The problem isn't that the court opposed the FCC's goals, it's that unlike older telecommunications providers, ISPs aren't classified as "common carriers" that must pass information through their networks without preference. By enforcing net neutrality, the court found, the agency was imposing rules that didn't apply to carriers.

Critics of the ruling argue that it could lead to fundamental changes in how customers access the internet. The court's decision could very well lead internet companies to charge more for access to particular sites. As Nina Ippolito of commented in a January 14, 2014 article:

It may sound alarmist, but the appeals court's decision really could lead to a tiered internet wherein VoIP (read: Skype) and streaming video are billed as premium services (that is, in addition to any charges that you already pay for access to Netflix or Hulu Plus), or where ISPs like Verizon and Time Warner Cable shut off access to specific sites as part of contract disputes, much as they do as cable providers today. Just as Time Warner Cable blocked some of its cable subscribers' access to CBS for a full month last year, the company could simply choose to block access to sites like Facebook or Tumblr, or charge an additional fee for subscription access to them.
Fortunately, Tom Wheeler, the current head of the FCC, appears to be a proponent of the free and open web as we know it, and has already announced that he's considering an appeal of the D.C. district court's decision, and, "all available options... to ensure that these networks on which the internet depends on to provide a free and open platform for innovation and expression."

The district court's ruling will likely prompt FCC officials and Open Internet activists to work towards a new set of rules to govern what internet companies can and cannot do. And ISP companies are likely to continue to fight for fewer restrictions on their behavior.

For Discussion:

  1. Do students have any questions about the reading? How might they be answered?
  2. What are Internet Service Providers? What role do they play in the functioning of the internet?
  3. What is net neutrality?
  4. How does net neutrality affect your experience of the internet?
  5. What do you think: Is net neutrality a good idea? Explain your position.
  6. Internet companies argue that net neutrality limits their ability to do business in the way they see fit. They contend that decisions about how internet services are provided should be left to the market. What do you think of this argument? Are public regulations of business activity justified in this case? Why or why not?



Student Reading 2
Media Monopolies: Should we be Concerned About the Comcast-Time Warner Merger?

In February 2014, telecommunications mega-corporations Comcast and Time Warner Cable announced that they had agreed to merge. Comcast, the largest cable and internet provider in the country, will purchase Time Warner Cable, the second largest such company, for $45 billion in stock. The new, merged company would manage over 60 million cable and internet subscriptions.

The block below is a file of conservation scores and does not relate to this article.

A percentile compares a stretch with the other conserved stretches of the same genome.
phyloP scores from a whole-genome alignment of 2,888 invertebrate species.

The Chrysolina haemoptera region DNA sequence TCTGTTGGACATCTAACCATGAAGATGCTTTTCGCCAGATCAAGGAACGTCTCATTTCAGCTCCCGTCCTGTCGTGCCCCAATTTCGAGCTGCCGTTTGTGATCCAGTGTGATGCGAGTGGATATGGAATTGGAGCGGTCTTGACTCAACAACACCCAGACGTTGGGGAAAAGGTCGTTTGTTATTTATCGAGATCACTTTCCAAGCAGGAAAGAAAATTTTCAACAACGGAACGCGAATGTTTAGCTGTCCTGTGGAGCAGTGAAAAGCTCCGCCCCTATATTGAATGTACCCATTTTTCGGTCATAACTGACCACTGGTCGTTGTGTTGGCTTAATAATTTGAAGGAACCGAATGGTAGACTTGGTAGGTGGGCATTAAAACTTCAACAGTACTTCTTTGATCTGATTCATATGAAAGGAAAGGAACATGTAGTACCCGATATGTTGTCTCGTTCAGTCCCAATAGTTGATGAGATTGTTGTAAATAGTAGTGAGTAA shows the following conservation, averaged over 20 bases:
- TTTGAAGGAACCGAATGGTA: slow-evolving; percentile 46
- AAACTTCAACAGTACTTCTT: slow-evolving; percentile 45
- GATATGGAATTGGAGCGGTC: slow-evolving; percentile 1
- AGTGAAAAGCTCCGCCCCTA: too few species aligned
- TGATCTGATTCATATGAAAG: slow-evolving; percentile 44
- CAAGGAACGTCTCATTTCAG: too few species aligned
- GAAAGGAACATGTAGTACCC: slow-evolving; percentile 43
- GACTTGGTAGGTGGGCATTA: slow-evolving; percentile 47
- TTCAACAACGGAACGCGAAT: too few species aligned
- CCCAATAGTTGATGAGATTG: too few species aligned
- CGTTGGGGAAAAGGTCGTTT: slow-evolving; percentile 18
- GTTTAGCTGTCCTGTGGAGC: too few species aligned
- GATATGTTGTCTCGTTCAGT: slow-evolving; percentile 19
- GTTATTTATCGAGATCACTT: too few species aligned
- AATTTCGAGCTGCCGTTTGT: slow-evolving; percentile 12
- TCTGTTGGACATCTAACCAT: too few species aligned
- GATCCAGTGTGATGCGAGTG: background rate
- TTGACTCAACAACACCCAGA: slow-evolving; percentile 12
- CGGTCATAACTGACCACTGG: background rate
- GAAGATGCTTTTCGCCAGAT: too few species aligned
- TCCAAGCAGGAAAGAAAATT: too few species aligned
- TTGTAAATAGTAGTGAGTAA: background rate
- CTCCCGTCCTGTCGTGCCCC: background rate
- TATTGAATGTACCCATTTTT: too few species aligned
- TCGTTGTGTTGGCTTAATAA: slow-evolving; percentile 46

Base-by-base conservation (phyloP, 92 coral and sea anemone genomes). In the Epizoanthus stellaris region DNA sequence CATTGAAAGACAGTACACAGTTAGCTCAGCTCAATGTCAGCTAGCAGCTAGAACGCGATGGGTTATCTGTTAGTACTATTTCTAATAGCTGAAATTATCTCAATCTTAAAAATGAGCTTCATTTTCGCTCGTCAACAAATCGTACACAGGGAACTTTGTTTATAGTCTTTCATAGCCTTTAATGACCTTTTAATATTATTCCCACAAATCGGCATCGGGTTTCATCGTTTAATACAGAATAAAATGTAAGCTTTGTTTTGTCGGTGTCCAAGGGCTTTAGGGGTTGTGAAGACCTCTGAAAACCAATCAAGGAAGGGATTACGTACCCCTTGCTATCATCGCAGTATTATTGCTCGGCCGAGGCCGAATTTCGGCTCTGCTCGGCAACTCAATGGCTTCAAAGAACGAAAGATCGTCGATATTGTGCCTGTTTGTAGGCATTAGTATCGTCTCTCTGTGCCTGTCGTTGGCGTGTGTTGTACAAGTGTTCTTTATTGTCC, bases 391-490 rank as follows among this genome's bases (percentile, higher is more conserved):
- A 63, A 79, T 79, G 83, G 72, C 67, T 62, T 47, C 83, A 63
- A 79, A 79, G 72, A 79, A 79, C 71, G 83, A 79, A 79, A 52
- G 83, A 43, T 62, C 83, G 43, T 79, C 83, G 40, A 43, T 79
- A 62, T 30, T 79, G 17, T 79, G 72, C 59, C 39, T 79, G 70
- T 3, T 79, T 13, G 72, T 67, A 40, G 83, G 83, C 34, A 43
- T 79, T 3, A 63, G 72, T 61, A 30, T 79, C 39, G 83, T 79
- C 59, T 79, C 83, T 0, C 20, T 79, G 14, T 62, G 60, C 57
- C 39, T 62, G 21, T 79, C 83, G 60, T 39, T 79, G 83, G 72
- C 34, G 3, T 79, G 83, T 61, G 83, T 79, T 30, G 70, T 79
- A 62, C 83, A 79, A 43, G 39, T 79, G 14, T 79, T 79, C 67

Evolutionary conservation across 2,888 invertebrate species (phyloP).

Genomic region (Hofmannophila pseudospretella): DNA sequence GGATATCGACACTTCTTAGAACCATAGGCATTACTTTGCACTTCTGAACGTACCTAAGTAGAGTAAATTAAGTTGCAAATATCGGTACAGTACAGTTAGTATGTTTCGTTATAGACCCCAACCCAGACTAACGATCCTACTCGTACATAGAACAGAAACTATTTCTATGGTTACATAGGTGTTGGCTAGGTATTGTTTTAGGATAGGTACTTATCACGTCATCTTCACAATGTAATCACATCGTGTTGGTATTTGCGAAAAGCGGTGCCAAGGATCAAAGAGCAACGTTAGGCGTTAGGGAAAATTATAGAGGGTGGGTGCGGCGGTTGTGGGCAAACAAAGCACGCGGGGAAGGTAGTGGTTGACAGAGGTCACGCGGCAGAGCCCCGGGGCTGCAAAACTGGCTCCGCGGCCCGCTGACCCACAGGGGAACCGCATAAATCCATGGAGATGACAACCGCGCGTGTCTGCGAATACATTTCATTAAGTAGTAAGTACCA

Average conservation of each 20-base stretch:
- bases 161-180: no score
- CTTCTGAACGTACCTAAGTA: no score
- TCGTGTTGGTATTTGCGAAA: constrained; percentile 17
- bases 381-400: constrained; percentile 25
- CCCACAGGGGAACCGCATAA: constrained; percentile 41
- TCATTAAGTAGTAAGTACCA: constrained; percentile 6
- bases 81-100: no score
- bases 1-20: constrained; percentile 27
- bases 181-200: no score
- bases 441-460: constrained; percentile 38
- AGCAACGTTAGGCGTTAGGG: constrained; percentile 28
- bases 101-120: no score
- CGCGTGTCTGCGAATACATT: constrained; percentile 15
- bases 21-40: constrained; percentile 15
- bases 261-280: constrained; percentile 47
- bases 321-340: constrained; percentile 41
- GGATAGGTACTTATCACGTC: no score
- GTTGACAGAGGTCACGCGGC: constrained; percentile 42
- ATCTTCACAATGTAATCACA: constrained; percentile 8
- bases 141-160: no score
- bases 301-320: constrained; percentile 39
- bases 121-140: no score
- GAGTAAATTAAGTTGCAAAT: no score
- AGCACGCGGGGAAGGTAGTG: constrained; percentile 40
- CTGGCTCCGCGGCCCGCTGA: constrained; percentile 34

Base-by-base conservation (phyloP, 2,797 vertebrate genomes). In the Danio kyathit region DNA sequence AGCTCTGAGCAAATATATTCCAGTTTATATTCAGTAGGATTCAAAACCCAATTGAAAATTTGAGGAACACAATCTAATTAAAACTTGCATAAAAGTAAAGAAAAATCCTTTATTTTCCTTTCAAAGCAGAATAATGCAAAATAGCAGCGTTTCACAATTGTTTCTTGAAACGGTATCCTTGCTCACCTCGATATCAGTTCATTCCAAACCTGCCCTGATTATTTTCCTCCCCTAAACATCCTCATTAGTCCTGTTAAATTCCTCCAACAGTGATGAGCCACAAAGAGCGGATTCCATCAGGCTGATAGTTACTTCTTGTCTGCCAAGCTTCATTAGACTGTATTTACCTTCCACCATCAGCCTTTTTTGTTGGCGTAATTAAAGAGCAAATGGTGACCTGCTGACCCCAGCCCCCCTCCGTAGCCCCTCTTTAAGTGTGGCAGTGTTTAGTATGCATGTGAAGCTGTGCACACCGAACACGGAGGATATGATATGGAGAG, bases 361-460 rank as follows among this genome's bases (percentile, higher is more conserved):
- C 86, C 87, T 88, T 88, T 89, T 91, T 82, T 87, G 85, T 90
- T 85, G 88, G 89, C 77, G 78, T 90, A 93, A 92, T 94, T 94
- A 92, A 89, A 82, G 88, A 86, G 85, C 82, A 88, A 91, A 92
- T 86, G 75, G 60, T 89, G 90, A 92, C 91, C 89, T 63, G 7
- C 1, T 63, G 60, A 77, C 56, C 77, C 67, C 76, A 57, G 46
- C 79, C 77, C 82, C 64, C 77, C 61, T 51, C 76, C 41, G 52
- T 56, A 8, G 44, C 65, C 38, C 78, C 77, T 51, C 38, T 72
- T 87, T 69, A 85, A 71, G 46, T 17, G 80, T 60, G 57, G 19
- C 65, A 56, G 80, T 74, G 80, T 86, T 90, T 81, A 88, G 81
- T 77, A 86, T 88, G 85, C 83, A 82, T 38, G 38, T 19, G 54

Public interest advocates say that a merger between the two largest cable and internet service providers in the United States would create a monopoly.  Critics of the merger also fear that it could pose a threat to net neutrality.
Historically, U.S. law has limited the formation of monopolies. The logic of these laws is that if a single company controls too great of a share of a given industry, it will squash fair market competition—with consumers suffering as a result.  Under US law, the merger has to gain approval from the Federal Communications Commission and either the Department of Justice or the Federal Trade Commission. (The FTC usually examines cable mergers while the Justice Department handles media mergers.)  The approval process might last many months or a year.
Comcast and Time Warner executives have defended their deal, noting that the companies do not serve the same markets. As staff writer Maggie McGrath reported on February 13, 2013:

[I]n an open memorandum, Comcast executive vice president David Cohen called the merger a "friendly transaction," one that is "strongly pro-competitive and is firmly in the public interest." In a separate statement, Comcast chairman and CEO Brian Roberts said that merger creates an exciting opportunity for everyone involved, sentiments that were echoed by Robert Marcus, Time Warner's chairman and CEO....
In a conference call with members of the press, CEOs Roberts and Marcus stressed that there is no overlap in the market share of the two businesses and that real competition exists even with the merger of the two companies. Marcus cited wireless providers like AT&T, Verizon, Sprint and T-Mobile as competitors; the executives also believe alternative online streaming options, like Google's Google Fiber streaming service (to name one) provide consumers with choice, and Time Warner/Comcast with competition.

Critics of the merger counter that the deal could hurt customer service, since internet subscribers will be left with few alternatives to turn to if they are unhappy. Both companies are already known for their poor customer service, and joining forces is not likely to change that. As Huffington Post chief financial writer Mark Gongloff noted on February 13, 2014: